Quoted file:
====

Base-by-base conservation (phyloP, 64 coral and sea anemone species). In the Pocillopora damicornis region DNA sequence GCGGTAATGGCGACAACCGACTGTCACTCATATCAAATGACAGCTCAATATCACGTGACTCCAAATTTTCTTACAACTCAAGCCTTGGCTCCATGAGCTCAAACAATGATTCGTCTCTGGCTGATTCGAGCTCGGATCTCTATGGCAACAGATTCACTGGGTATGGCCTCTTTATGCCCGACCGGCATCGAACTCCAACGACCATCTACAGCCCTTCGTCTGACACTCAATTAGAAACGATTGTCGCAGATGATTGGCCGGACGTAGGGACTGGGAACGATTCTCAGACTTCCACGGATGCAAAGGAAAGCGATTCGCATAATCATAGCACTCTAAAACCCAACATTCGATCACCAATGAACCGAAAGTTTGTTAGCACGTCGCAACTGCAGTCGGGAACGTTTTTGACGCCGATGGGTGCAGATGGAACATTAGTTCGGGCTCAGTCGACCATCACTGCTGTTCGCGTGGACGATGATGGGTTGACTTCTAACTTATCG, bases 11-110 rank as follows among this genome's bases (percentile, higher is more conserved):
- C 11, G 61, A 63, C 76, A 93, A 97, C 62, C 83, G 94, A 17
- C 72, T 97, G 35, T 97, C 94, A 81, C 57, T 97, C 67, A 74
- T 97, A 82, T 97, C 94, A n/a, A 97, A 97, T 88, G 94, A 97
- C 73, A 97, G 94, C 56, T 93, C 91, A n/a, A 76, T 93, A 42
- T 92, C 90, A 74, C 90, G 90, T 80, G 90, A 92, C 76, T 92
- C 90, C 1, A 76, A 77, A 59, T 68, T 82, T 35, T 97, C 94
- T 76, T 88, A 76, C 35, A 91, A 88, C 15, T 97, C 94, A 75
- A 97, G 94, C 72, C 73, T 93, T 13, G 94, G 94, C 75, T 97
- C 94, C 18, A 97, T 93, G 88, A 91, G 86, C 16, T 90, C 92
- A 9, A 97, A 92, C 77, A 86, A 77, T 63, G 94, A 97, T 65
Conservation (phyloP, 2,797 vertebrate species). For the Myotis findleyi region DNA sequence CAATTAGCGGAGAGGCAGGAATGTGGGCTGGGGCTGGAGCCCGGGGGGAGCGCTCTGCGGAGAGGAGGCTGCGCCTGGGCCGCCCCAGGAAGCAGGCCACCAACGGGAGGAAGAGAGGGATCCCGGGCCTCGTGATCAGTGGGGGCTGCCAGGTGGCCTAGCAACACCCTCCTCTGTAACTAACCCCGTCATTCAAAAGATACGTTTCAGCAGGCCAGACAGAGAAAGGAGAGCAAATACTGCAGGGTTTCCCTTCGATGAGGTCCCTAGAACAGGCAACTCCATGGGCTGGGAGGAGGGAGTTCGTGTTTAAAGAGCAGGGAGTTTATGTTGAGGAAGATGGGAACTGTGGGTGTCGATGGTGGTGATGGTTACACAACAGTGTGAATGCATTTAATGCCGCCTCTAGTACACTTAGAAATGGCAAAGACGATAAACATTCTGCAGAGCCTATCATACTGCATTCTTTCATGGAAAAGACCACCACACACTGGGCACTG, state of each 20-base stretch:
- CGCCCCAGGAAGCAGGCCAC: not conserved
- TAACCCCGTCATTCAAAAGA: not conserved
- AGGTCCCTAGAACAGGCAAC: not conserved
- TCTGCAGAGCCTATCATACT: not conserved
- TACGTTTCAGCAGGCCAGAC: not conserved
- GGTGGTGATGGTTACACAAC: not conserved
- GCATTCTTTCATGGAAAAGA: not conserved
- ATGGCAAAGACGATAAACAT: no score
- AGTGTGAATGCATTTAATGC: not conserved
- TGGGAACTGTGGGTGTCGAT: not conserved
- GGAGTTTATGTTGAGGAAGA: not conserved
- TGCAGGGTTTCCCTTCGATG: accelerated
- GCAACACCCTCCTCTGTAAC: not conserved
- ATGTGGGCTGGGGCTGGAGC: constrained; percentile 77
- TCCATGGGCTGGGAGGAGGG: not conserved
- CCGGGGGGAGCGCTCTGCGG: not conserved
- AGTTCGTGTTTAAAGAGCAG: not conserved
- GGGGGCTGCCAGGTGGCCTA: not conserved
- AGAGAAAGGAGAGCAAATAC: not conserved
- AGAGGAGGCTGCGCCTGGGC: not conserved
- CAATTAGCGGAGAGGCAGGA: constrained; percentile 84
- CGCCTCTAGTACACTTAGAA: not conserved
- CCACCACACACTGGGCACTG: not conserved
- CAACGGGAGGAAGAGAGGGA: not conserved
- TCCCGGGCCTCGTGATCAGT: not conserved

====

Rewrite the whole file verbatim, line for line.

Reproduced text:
Base-by-base conservation (phyloP, 64 coral and sea anemone species). In the Pocillopora damicornis region DNA sequence GCGGTAATGGCGACAACCGACTGTCACTCATATCAAATGACAGCTCAATATCACGTGACTCCAAATTTTCTTACAACTCAAGCCTTGGCTCCATGAGCTCAAACAATGATTCGTCTCTGGCTGATTCGAGCTCGGATCTCTATGGCAACAGATTCACTGGGTATGGCCTCTTTATGCCCGACCGGCATCGAACTCCAACGACCATCTACAGCCCTTCGTCTGACACTCAATTAGAAACGATTGTCGCAGATGATTGGCCGGACGTAGGGACTGGGAACGATTCTCAGACTTCCACGGATGCAAAGGAAAGCGATTCGCATAATCATAGCACTCTAAAACCCAACATTCGATCACCAATGAACCGAAAGTTTGTTAGCACGTCGCAACTGCAGTCGGGAACGTTTTTGACGCCGATGGGTGCAGATGGAACATTAGTTCGGGCTCAGTCGACCATCACTGCTGTTCGCGTGGACGATGATGGGTTGACTTCTAACTTATCG, bases 11-110 rank as follows among this genome's bases (percentile, higher is more conserved):
- C 11, G 61, A 63, C 76, A 93, A 97, C 62, C 83, G 94, A 17
- C 72, T 97, G 35, T 97, C 94, A 81, C 57, T 97, C 67, A 74
- T 97, A 82, T 97, C 94, A n/a, A 97, A 97, T 88, G 94, A 97
- C 73, A 97, G 94, C 56, T 93, C 91, A n/a, A 76, T 93, A 42
- T 92, C 90, A 74, C 90, G 90, T 80, G 90, A 92, C 76, T 92
- C 90, C 1, A 76, A 77, A 59, T 68, T 82, T 35, T 97, C 94
- T 76, T 88, A 76, C 35, A 91, A 88, C 15, T 97, C 94, A 75
- A 97, G 94, C 72, C 73, T 93, T 13, G 94, G 94, C 75, T 97
- C 94, C 18, A 97, T 93, G 88, A 91, G 86, C 16, T 90, C 92
- A 9, A 97, A 92, C 77, A 86, A 77, T 63, G 94, A 97, T 65
Conservation (phyloP, 2,797 vertebrate species). For the Myotis findleyi region DNA sequence CAATTAGCGGAGAGGCAGGAATGTGGGCTGGGGCTGGAGCCCGGGGGGAGCGCTCTGCGGAGAGGAGGCTGCGCCTGGGCCGCCCCAGGAAGCAGGCCACCAACGGGAGGAAGAGAGGGATCCCGGGCCTCGTGATCAGTGGGGGCTGCCAGGTGGCCTAGCAACACCCTCCTCTGTAACTAACCCCGTCATTCAAAAGATACGTTTCAGCAGGCCAGACAGAGAAAGGAGAGCAAATACTGCAGGGTTTCCCTTCGATGAGGTCCCTAGAACAGGCAACTCCATGGGCTGGGAGGAGGGAGTTCGTGTTTAAAGAGCAGGGAGTTTATGTTGAGGAAGATGGGAACTGTGGGTGTCGATGGTGGTGATGGTTACACAACAGTGTGAATGCATTTAATGCCGCCTCTAGTACACTTAGAAATGGCAAAGACGATAAACATTCTGCAGAGCCTATCATACTGCATTCTTTCATGGAAAAGACCACCACACACTGGGCACTG, state of each 20-base stretch:
- CGCCCCAGGAAGCAGGCCAC: not conserved
- TAACCCCGTCATTCAAAAGA: not conserved
- AGGTCCCTAGAACAGGCAAC: not conserved
- TCTGCAGAGCCTATCATACT: not conserved
- TACGTTTCAGCAGGCCAGAC: not conserved
- GGTGGTGATGGTTACACAAC: not conserved
- GCATTCTTTCATGGAAAAGA: not conserved
- ATGGCAAAGACGATAAACAT: no score
- AGTGTGAATGCATTTAATGC: not conserved
- TGGGAACTGTGGGTGTCGAT: not conserved
- GGAGTTTATGTTGAGGAAGA: not conserved
- TGCAGGGTTTCCCTTCGATG: accelerated
- GCAACACCCTCCTCTGTAAC: not conserved
- ATGTGGGCTGGGGCTGGAGC: constrained; percentile 77
- TCCATGGGCTGGGAGGAGGG: not conserved
- CCGGGGGGAGCGCTCTGCGG: not conserved
- AGTTCGTGTTTAAAGAGCAG: not conserved
- GGGGGCTGCCAGGTGGCCTA: not conserved
- AGAGAAAGGAGAGCAAATAC: not conserved
- AGAGGAGGCTGCGCCTGGGC: not conserved
- CAATTAGCGGAGAGGCAGGA: constrained; percentile 84
- CGCCTCTAGTACACTTAGAA: not conserved
- CCACCACACACTGGGCACTG: not conserved
- CAACGGGAGGAAGAGAGGGA: not conserved
- TCCCGGGCCTCGTGATCAGT: not conserved